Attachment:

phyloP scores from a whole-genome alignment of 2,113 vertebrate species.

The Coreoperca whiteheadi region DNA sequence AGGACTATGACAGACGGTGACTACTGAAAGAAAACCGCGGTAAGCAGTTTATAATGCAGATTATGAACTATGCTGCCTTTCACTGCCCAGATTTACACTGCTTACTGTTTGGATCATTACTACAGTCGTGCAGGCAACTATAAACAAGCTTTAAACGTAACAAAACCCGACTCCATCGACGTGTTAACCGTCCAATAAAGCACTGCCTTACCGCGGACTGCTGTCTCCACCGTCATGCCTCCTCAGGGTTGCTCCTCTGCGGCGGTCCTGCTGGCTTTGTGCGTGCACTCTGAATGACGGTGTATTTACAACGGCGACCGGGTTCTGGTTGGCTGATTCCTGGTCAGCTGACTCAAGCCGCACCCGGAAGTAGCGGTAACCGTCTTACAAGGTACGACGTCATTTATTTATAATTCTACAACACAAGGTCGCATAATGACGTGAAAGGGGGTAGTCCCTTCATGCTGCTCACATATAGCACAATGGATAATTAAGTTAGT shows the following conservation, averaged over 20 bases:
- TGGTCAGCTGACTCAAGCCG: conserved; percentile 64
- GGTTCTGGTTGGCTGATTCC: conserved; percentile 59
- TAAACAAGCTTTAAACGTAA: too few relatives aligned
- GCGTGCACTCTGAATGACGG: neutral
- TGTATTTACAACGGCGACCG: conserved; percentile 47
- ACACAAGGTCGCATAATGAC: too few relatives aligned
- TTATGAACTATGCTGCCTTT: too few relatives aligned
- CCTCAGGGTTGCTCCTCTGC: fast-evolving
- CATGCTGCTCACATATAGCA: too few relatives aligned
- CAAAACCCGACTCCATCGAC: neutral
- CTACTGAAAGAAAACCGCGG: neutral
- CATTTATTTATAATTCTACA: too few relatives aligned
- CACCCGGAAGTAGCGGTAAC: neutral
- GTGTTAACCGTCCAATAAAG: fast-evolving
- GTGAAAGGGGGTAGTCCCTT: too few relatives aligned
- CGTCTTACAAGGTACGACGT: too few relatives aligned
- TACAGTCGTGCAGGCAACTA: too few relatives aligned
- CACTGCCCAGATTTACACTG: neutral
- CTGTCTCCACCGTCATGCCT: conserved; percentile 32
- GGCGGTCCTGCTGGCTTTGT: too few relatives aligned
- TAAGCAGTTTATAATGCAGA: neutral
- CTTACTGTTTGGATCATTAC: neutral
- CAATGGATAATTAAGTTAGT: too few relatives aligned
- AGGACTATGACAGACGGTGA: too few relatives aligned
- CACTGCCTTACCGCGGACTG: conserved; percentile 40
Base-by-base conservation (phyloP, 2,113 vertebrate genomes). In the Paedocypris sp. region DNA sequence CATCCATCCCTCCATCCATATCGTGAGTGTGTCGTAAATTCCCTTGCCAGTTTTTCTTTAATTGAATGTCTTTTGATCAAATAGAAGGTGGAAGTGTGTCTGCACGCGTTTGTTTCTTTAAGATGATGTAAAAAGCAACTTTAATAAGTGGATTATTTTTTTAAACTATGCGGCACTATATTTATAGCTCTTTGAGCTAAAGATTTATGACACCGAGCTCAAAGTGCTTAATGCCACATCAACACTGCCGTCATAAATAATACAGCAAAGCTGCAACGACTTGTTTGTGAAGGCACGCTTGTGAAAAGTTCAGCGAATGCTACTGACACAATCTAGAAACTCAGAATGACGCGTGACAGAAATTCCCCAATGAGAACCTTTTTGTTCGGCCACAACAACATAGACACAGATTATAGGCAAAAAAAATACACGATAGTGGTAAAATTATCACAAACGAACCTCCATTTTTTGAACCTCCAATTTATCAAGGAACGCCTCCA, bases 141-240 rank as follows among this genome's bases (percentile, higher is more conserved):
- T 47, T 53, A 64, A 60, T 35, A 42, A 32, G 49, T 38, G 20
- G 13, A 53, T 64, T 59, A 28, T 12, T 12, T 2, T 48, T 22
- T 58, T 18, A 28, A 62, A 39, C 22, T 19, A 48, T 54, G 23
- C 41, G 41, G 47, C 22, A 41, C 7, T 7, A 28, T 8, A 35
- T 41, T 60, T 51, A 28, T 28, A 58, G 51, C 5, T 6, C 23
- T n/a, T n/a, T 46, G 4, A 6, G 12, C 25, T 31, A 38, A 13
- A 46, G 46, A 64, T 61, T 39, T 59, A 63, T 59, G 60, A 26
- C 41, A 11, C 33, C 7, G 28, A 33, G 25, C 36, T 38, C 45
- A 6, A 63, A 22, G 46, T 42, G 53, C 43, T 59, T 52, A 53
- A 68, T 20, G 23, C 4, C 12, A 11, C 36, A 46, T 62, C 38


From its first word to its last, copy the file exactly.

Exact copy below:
phyloP scores from a whole-genome alignment of 2,113 vertebrate species.

The Coreoperca whiteheadi region DNA sequence AGGACTATGACAGACGGTGACTACTGAAAGAAAACCGCGGTAAGCAGTTTATAATGCAGATTATGAACTATGCTGCCTTTCACTGCCCAGATTTACACTGCTTACTGTTTGGATCATTACTACAGTCGTGCAGGCAACTATAAACAAGCTTTAAACGTAACAAAACCCGACTCCATCGACGTGTTAACCGTCCAATAAAGCACTGCCTTACCGCGGACTGCTGTCTCCACCGTCATGCCTCCTCAGGGTTGCTCCTCTGCGGCGGTCCTGCTGGCTTTGTGCGTGCACTCTGAATGACGGTGTATTTACAACGGCGACCGGGTTCTGGTTGGCTGATTCCTGGTCAGCTGACTCAAGCCGCACCCGGAAGTAGCGGTAACCGTCTTACAAGGTACGACGTCATTTATTTATAATTCTACAACACAAGGTCGCATAATGACGTGAAAGGGGGTAGTCCCTTCATGCTGCTCACATATAGCACAATGGATAATTAAGTTAGT shows the following conservation, averaged over 20 bases:
- TGGTCAGCTGACTCAAGCCG: conserved; percentile 64
- GGTTCTGGTTGGCTGATTCC: conserved; percentile 59
- TAAACAAGCTTTAAACGTAA: too few relatives aligned
- GCGTGCACTCTGAATGACGG: neutral
- TGTATTTACAACGGCGACCG: conserved; percentile 47
- ACACAAGGTCGCATAATGAC: too few relatives aligned
- TTATGAACTATGCTGCCTTT: too few relatives aligned
- CCTCAGGGTTGCTCCTCTGC: fast-evolving
- CATGCTGCTCACATATAGCA: too few relatives aligned
- CAAAACCCGACTCCATCGAC: neutral
- CTACTGAAAGAAAACCGCGG: neutral
- CATTTATTTATAATTCTACA: too few relatives aligned
- CACCCGGAAGTAGCGGTAAC: neutral
- GTGTTAACCGTCCAATAAAG: fast-evolving
- GTGAAAGGGGGTAGTCCCTT: too few relatives aligned
- CGTCTTACAAGGTACGACGT: too few relatives aligned
- TACAGTCGTGCAGGCAACTA: too few relatives aligned
- CACTGCCCAGATTTACACTG: neutral
- CTGTCTCCACCGTCATGCCT: conserved; percentile 32
- GGCGGTCCTGCTGGCTTTGT: too few relatives aligned
- TAAGCAGTTTATAATGCAGA: neutral
- CTTACTGTTTGGATCATTAC: neutral
- CAATGGATAATTAAGTTAGT: too few relatives aligned
- AGGACTATGACAGACGGTGA: too few relatives aligned
- CACTGCCTTACCGCGGACTG: conserved; percentile 40
Base-by-base conservation (phyloP, 2,113 vertebrate genomes). In the Paedocypris sp. region DNA sequence CATCCATCCCTCCATCCATATCGTGAGTGTGTCGTAAATTCCCTTGCCAGTTTTTCTTTAATTGAATGTCTTTTGATCAAATAGAAGGTGGAAGTGTGTCTGCACGCGTTTGTTTCTTTAAGATGATGTAAAAAGCAACTTTAATAAGTGGATTATTTTTTTAAACTATGCGGCACTATATTTATAGCTCTTTGAGCTAAAGATTTATGACACCGAGCTCAAAGTGCTTAATGCCACATCAACACTGCCGTCATAAATAATACAGCAAAGCTGCAACGACTTGTTTGTGAAGGCACGCTTGTGAAAAGTTCAGCGAATGCTACTGACACAATCTAGAAACTCAGAATGACGCGTGACAGAAATTCCCCAATGAGAACCTTTTTGTTCGGCCACAACAACATAGACACAGATTATAGGCAAAAAAAATACACGATAGTGGTAAAATTATCACAAACGAACCTCCATTTTTTGAACCTCCAATTTATCAAGGAACGCCTCCA, bases 141-240 rank as follows among this genome's bases (percentile, higher is more conserved):
- T 47, T 53, A 64, A 60, T 35, A 42, A 32, G 49, T 38, G 20
- G 13, A 53, T 64, T 59, A 28, T 12, T 12, T 2, T 48, T 22
- T 58, T 18, A 28, A 62, A 39, C 22, T 19, A 48, T 54, G 23
- C 41, G 41, G 47, C 22, A 41, C 7, T 7, A 28, T 8, A 35
- T 41, T 60, T 51, A 28, T 28, A 58, G 51, C 5, T 6, C 23
- T n/a, T n/a, T 46, G 4, A 6, G 12, C 25, T 31, A 38, A 13
- A 46, G 46, A 64, T 61, T 39, T 59, A 63, T 59, G 60, A 26
- C 41, A 11, C 33, C 7, G 28, A 33, G 25, C 36, T 38, C 45
- A 6, A 63, A 22, G 46, T 42, G 53, C 43, T 59, T 52, A 53
- A 68, T 20, G 23, C 4, C 12, A 11, C 36, A 46, T 62, C 38